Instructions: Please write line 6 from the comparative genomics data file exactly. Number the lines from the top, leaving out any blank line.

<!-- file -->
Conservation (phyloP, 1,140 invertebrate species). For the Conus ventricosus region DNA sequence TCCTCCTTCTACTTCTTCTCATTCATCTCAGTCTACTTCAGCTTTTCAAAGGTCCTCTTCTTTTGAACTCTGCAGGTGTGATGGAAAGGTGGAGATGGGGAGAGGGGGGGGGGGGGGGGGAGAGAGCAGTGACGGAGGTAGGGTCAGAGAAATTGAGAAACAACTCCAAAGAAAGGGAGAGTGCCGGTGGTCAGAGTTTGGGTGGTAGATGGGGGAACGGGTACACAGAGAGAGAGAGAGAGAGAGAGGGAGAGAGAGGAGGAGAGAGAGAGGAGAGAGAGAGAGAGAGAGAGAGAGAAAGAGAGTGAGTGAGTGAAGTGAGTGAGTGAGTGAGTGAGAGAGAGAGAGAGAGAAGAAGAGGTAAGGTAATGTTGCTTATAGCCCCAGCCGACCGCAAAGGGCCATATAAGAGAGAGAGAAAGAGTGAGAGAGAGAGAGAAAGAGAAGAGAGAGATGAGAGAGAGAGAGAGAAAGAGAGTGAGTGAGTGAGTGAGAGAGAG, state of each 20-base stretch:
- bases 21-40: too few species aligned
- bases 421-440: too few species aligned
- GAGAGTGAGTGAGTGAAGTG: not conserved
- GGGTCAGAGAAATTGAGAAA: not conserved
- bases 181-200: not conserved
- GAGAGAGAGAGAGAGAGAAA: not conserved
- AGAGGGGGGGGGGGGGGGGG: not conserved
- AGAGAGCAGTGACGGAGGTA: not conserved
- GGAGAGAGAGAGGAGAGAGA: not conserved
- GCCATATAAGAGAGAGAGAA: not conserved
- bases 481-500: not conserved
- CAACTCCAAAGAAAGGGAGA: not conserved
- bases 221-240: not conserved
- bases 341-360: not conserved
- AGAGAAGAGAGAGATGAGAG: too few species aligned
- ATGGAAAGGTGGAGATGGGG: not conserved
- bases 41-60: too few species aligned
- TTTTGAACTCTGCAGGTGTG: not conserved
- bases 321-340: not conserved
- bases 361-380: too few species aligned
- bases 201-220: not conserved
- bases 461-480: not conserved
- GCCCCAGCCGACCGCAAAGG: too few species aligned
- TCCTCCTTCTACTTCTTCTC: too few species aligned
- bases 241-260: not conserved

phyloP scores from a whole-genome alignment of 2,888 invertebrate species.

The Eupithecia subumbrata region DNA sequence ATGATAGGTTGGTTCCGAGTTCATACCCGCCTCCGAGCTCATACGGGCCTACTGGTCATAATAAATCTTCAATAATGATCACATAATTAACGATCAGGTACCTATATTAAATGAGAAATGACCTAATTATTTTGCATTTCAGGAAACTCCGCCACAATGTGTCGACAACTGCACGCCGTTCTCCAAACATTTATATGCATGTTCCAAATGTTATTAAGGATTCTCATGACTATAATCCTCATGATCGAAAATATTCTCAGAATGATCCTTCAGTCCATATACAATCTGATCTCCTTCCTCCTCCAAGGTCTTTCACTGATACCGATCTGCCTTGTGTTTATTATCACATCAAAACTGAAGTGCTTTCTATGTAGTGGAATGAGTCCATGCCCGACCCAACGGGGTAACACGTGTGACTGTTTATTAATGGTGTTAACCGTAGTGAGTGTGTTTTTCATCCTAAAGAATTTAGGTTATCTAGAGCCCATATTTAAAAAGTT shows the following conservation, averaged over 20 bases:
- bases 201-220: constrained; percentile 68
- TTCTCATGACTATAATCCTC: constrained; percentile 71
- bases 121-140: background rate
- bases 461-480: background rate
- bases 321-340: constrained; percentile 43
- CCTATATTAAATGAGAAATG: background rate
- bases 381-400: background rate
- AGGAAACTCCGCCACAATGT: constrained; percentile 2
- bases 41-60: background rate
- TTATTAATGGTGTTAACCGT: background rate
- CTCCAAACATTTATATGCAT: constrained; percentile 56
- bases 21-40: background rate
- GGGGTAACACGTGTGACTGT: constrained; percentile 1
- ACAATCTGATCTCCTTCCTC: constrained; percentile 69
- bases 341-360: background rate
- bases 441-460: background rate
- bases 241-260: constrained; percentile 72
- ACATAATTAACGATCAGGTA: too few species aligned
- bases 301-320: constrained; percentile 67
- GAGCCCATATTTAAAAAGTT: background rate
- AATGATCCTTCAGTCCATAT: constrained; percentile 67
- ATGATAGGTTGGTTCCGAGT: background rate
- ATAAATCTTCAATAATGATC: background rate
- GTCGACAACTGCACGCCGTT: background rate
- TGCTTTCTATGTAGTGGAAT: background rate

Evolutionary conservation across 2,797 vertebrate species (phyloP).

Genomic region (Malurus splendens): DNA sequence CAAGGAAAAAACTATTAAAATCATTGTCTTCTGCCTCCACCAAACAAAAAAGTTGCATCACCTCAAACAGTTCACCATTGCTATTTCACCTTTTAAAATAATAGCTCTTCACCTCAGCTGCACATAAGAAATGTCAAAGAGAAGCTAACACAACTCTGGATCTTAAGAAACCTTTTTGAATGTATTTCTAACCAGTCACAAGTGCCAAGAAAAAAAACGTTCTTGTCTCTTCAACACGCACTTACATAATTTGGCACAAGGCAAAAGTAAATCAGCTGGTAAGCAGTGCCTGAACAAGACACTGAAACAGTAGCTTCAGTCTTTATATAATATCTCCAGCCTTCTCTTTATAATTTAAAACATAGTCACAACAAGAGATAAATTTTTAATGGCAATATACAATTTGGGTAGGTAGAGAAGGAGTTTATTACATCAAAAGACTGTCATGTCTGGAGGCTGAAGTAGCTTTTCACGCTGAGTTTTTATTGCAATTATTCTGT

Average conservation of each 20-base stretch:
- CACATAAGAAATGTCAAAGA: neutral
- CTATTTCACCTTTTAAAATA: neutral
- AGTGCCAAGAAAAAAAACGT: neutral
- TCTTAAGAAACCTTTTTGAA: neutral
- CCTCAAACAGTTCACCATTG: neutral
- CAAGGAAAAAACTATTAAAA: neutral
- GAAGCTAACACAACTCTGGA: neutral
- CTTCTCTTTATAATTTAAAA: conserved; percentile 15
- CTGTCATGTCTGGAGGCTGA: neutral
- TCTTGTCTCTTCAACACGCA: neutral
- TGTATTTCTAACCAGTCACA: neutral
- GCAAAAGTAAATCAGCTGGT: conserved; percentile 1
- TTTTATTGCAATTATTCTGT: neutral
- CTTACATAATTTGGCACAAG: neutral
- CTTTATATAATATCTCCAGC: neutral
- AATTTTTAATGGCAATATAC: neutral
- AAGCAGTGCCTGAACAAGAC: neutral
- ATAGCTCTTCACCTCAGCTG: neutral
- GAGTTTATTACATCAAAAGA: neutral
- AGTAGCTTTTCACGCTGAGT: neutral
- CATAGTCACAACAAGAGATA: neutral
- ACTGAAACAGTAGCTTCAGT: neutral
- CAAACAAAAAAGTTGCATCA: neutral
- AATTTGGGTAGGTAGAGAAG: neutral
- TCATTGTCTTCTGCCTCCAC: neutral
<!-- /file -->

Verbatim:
- bases 181-200: not conserved